Footwear

Proper, comfortable footwear can make the difference between outdoor adventure and outdoor agony. Save yourself the blisters. Find our top hiking, backpacking, and climbing shoes and boots, plus trail runners, sandals, and water shoes below.

Browse thousands of independent footwear reviews and ratings by real hikers, backpackers, mountaineers, climbers, paddlers, and trail runners to select appropriate, dependable, field-tested shoes for your next trip. And don’t forget the wicking socks, gaiters, insoles, and booties. Your dogs will thank and reward you.

Learn more about how to choose footwear below »

Reviews and product information will point you to quality outdoor footwear, but ultimately the most important aspect is a good fit. Here are some tips to help you properly fit hiking and backpacking boots:

  • Try on boots at the end of the day, when your feet are their largest.

  • Wear the socks and any insoles or inserts you would normally use with the boots.

  • One of your feet is probably larger than the other. Size boots to the larger foot. Better to have one shoe a little loose than the other too tight.

  • Walk around in the boots for at least 15 minutes.

  • Toes should have a little room to wiggle, and shouldn't jam into the toe box.

  • Heels should feel firmly in place with no heel slippage.

  • Walk up and down an incline to check for heel slippage on the uphill and any toe jamming on the downhill.

  • Try different styles and widths. You may be a different size in different brands.

  • Women typically should consider footwear that's built on a women's last, instead of models sized down from a men's last (but everyone is different, buy the shoes that fit you).

  • Boots should feel like they fit initially. Don't rely on breaking them in to make them fit. If they don't fit now, they won't stretch to fit later.

  • While you want to pick a boot that fits from the start, you can tweak boots with custom orthotics and insoles (to fill up extra space), professional stretching of the boot (to add space), and different lacing techniques (to reduce foot movement).

  • No matter how well they fit, don't forget to break in your boots around the house or on some easy day hikes before you embark on that weeklong backpacking trip.

Need more help? Read our Guide to Outdoor Footwear and The Wet Foot Test: Find Your Foot Type.

Recent Footwear Product Reviews

Merrell Men's Continuum

rated 0.5 of 5 stars I bought them for a trip to Toronto. Huge blisters on my ankles- even without tying them tight. I have a 15 year old Nike pair that I’m back to wearing. Blisters 3 weeks old this weekend. I pissed $100 away They are very uncomfortable. I have 3 week old blisters on my ankles. I will not wear them again. I will not buy merrell again. I’m back to wearing my 15 year old Nike boots. Full review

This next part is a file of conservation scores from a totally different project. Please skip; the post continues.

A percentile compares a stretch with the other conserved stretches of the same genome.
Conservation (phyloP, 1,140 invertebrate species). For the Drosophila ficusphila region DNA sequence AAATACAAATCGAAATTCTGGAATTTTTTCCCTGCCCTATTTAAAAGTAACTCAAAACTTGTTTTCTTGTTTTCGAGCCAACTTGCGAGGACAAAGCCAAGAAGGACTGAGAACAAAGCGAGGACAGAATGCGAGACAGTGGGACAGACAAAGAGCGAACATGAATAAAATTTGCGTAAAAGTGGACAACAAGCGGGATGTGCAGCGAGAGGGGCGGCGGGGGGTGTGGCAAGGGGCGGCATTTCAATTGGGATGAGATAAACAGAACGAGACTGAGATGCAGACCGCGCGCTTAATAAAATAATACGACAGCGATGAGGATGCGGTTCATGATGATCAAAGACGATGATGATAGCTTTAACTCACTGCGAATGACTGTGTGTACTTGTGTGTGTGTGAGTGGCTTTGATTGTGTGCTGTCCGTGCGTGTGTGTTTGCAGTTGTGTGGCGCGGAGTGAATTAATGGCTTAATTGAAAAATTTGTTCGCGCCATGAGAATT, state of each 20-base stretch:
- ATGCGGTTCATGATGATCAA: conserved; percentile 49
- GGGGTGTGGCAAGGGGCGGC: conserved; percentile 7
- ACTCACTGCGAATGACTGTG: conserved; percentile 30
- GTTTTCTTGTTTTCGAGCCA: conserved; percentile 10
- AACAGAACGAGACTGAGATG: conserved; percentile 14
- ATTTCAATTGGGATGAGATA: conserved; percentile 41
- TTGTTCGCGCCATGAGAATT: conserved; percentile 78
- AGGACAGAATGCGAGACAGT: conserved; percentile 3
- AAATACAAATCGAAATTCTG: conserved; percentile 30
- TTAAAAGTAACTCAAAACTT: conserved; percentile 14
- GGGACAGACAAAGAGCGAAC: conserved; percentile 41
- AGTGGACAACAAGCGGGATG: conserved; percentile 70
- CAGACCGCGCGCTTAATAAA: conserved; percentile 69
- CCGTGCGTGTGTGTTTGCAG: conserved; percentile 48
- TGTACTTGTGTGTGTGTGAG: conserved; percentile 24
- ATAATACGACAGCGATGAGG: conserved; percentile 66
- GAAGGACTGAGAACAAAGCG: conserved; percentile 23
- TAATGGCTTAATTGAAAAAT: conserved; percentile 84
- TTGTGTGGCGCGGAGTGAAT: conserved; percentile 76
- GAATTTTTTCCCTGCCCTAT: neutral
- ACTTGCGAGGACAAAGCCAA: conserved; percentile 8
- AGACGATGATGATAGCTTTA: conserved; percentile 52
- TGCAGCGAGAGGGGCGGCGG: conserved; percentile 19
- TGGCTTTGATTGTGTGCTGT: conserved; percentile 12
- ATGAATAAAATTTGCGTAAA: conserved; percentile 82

Kayland Apex Plus GTX

rated 5 of 5 stars Technical boot with integrated gaiter, developed for winter mountaineering and suitable for use on ice and mixed terrains. According to my research, the Kayland Apex Plus GTX boots proved to be a worthy companion when tackling the snowy mountains. It was appreciated for its grippy sole, compatibility with crampons, and efficient waterproofing. The Kayland Apex Plus GTX boots meet the expectations of mountaineers.                               Do not walk on a fancy wood… Full review

Vibram Soles

rated 5 of 5 stars There are hundreds of different Vibram soles. Some are better than others. So you need to be specific when you are talking about outer soles. The Vibram on my Saucony Xodus 4 is super long lasting. The one on my Merrell is quite different and not so long lasting. Both grip great on wet surfaces.  Full review

Keen Men's Targhee II

rated 1 of 5 stars Soles started falling to pieces after only a month or so. This is my second pair of Targhee IIs. My first pair were worn most days for 2-3 years, including much wilderness hiking as well as city walking. I ended up replacing them when the wear on the heal became obvious—they were great. The new pair are at the other end of the spectrum as far as quality. It seems that the glue used to hold the layers of the sole together was substandard. Part of the tread started peeling away after only a few… Full review

Herman Big Timber II

rated 1 of 5 stars Not comfortable anymore. Went to purchase my yearly pair of boots come to find out they change the sole to a solid rubber instead of cork with a rubber overlay. They are very uncomfortable now. The sole may last longer, but what's the point if your feet are sore all day? Full review

Herman Men's Survivor

rated 0.5 of 5 stars This it the worst piece of crap boot I have ever owned. I bought Herman Survivor boots at Wal Mart and they are complete junk. I bought these for archery deer season.  I put the boots on in my basement game room and walked to the garage to get to my truck, 30 yards. Got to the woods, got out of my truck and walked to my stand 400 yards. Sat in my stand till dusk and started out and halfway 200 yards the right boot sole in the back came loose. I kept walking and within another 50 yards it completely… Full review

The North Face Men's Chilkats

rated 0.5 of 5 stars I never write reviews, but felt a duty to others to tell them to save their money. I couldn't believe that my boots, which I've worn only a dozen times, are falling apart. The rubber is cracked all the way across the top of my boot. I saw many other similar complaints. I spent a lot of money on these boots to make it through Minnesota winters. I thought I was investing in a reliable product. I love North Face products, but these boots are a wreck. I see the warranty is only for 1 year, so I'm just… Full review